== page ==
Hosting your own events gives you control over the attendees, the agenda and the outcome.
Networking and trade show events for new business is often a total waste of time. Attendees are focused on their own personal agendas. A more efficient and effective way to spend your time is to host your own events.
Hosting events can benefit your agency in many ways:
1. Replenishes and Grows Relationships
Lasting business relationships don’t just happen. It takes a dedicated amount of time and energy to build them. Even though forming relationships is a necessary part of new business success, most agencies don’t have a consistent strategy to build and maintain them. I recommend that agency’s leverage the power of hosting events to consistently engage with current clients, former clients and prospects.
2. Showcases Your Space
Most small to midsize agencies that I’ve worked with have fantastic space for hosting events. What a great opportunity to create your own visibility and feature your agency’s coolness and culture. Give your clients and prospects a reason to visit. It’s better than a brochure for illustrating your agency’s unique space.
3. Fires Up Public Relations for Your Agency
Public relations usually focuses on pitching and placing stories , but an event is different. I think it’s a much better strategy to increase awareness and appeal for your agency’s brand. It also provide personalized engagement with the media and your primary target audience.
4. Creates a Positioning of Expertise and Thought Leadership
Agencies understand the importance of building a brand and creating a differentiated market position, but they seldom do it for themselves. Hosting events provides a way to build a positioning of expertise to a specific target audience.
Here’s an example of how to build a positioning of expertise through events.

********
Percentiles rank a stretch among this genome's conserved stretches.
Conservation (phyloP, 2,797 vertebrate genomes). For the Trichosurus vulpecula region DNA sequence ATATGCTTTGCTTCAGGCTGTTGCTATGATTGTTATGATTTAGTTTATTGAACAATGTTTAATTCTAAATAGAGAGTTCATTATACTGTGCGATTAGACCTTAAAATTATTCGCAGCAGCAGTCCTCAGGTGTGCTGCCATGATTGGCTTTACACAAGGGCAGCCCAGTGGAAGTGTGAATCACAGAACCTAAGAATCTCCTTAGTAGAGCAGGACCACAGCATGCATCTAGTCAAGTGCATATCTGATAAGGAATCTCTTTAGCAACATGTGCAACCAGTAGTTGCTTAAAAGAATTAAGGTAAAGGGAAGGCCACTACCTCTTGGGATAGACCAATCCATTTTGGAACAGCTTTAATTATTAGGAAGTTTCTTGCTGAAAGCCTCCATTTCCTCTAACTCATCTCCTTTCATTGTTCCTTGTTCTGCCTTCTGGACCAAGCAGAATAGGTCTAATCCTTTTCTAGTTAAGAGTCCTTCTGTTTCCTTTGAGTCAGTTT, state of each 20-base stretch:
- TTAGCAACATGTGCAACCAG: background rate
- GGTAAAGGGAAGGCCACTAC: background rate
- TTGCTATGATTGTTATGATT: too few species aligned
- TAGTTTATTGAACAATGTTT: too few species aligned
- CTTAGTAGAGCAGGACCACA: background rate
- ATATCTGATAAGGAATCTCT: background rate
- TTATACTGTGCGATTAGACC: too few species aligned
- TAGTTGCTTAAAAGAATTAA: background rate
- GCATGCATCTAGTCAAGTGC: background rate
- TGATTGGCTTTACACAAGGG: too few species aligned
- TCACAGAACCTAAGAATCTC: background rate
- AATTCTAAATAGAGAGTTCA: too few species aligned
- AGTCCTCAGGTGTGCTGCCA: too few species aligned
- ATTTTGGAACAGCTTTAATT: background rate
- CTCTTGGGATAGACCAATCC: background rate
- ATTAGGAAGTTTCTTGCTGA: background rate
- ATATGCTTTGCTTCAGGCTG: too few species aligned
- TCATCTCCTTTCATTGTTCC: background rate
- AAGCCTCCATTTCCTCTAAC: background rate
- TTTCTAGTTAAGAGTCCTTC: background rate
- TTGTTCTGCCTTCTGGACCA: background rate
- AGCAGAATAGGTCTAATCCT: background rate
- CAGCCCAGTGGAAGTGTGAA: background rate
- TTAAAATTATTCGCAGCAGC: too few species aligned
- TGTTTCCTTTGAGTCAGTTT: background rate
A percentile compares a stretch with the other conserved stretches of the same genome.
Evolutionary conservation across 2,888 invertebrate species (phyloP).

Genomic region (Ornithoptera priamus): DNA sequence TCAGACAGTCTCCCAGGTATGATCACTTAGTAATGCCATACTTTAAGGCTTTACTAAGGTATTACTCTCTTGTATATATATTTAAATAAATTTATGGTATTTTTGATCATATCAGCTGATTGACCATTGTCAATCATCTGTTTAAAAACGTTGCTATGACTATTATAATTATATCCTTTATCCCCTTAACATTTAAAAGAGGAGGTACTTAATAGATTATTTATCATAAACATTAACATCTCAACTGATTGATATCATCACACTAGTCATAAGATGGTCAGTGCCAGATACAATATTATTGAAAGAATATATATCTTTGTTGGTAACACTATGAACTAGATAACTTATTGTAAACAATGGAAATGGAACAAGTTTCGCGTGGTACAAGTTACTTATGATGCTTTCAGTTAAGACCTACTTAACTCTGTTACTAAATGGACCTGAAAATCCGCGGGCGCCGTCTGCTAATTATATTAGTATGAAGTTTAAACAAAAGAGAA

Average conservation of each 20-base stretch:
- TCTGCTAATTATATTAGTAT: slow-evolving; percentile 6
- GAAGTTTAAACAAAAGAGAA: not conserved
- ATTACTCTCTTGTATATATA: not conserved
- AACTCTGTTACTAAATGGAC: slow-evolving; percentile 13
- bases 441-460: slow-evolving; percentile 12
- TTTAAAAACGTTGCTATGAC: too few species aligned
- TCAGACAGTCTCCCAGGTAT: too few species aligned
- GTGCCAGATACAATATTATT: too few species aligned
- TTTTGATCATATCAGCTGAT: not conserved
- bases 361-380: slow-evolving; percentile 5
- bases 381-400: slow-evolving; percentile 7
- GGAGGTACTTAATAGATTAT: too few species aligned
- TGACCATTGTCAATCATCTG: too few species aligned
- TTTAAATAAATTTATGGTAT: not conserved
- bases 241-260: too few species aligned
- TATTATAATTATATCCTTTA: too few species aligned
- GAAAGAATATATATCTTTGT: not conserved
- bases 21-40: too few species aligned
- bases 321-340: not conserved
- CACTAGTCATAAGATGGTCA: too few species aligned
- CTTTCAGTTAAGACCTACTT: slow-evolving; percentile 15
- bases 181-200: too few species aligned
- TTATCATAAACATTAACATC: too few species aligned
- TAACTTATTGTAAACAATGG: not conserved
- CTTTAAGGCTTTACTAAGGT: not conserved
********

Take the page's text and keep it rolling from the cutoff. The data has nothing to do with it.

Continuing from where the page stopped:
The Barkley agency in Kansas City, is the largest 100% employee-owned advertising agency in the U.S. They found a niche sponsoring research on Millennials back in 2011. The research led to the founding of the Share.Like.Buy conference, the world’s first Millennial Insights & Marketing Conference.
The conference is attended by CEOs, CMOs, chief awareness officers, researchers and educators. There are also many prospective clients represented.
They’ve able to attract an amazing list of speakers from national brands, such as:
- Facebook: Eva Hung, Head of Direct Sales Marketing & Communications
- Frito Lay: Rudy Wilson, Vice President of Marketing
- MTV: Jeff Lucas, Head of Sales, Networks, Music & Entertainment Groups
- Sony Music: Dan Pelson, Executive Vice President, Global Direct to Consumer Operations
- Six Flags: David McKillips, Senior Vice President, Corporate Alliances
- Sonic: Danielle Vona, Chief Marketing Officer
Share.Like.Buy, continues to be the largest, most comprehensive conference for marketing to Millennials. It is a significant traffic generator for new business.
5. A Tool for Community Development
Building an engaged online community is now a core responsibility of business development, but many agencies struggle with building an online community.
Here’s a crucial tip for building your online community of prospects: Stop trying to sell your agency.
It’s not about touting your credentials, capabilities and case studies. You will never build an online audience of prospects without providing value. Hosting your own event for potential clients contributes value as you provide solutions to their challenges and present information that is relevant to their needs.
Connecting with your audience online through content and social media to fuel offline meetings is no longer an emerging trend; it’s an important element in creating a sustainable and consistent new business program.
In 2015, I hosted the first inbound marketing conference that was specific for agency new business, A New Approach to New Business. The event was held in the new $623 million Music City Conference Center in Nashville. The two-day conference featured four keynote sessions and twenty breakout sessions conducted by twenty-two speakers. We were able to exceed our attendance goal because we built an online community of prospects by creating an event that they highly regarded.
6. A Focus for New Business
“If it’s not on your calendar, it doesn’t exist.”
Those charged with new business often neglect to plan their work and work their plan. Including events into your new business plan helps the new business team to know what they need to do, how to do it and when to do it. You’ll be able to create a marketing calendar that lays out a month-by-month schedule of your new business activities for the entire year.
Over the last 9 years I’ve used conferences, seminars, summits, retreats, workshops and webinars to provide new business training for advertising, digital, media and PR firms throughout the U.S., Canada and the UK. I’ve found events to be an incredible new business tool, not only for me, but also for my clients.
Add EVENTS to your agency’s new business arsenal.